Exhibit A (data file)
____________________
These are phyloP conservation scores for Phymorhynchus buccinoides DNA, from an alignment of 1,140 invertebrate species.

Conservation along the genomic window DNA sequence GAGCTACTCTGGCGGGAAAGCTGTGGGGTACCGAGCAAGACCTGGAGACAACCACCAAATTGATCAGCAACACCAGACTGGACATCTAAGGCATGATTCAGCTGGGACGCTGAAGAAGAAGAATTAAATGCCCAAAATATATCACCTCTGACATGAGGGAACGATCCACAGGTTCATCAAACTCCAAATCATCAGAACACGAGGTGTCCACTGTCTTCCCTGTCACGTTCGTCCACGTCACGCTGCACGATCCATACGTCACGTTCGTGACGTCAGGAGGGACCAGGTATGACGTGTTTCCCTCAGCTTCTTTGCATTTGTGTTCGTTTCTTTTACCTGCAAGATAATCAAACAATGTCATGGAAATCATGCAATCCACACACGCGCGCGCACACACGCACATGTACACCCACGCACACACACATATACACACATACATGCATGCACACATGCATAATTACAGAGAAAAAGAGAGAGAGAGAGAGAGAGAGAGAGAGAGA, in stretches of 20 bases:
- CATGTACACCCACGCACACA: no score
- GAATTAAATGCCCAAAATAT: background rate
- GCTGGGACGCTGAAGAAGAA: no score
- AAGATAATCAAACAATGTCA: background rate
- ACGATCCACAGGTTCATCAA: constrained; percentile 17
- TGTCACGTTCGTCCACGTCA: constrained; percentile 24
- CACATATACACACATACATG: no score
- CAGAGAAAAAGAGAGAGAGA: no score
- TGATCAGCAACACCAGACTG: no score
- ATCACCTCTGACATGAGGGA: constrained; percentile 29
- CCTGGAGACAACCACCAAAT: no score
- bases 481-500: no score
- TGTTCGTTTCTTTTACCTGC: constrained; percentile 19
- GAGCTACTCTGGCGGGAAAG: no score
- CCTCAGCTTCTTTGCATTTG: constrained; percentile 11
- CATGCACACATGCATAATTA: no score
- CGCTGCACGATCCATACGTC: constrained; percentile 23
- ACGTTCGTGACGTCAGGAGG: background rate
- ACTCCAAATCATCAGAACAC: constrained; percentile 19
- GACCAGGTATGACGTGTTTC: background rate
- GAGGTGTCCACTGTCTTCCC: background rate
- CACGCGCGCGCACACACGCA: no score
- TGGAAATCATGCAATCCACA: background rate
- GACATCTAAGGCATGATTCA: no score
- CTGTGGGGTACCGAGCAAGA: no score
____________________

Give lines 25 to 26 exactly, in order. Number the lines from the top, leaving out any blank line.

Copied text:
- TGGAAATCATGCAATCCACA: background rate
- GACATCTAAGGCATGATTCA: no score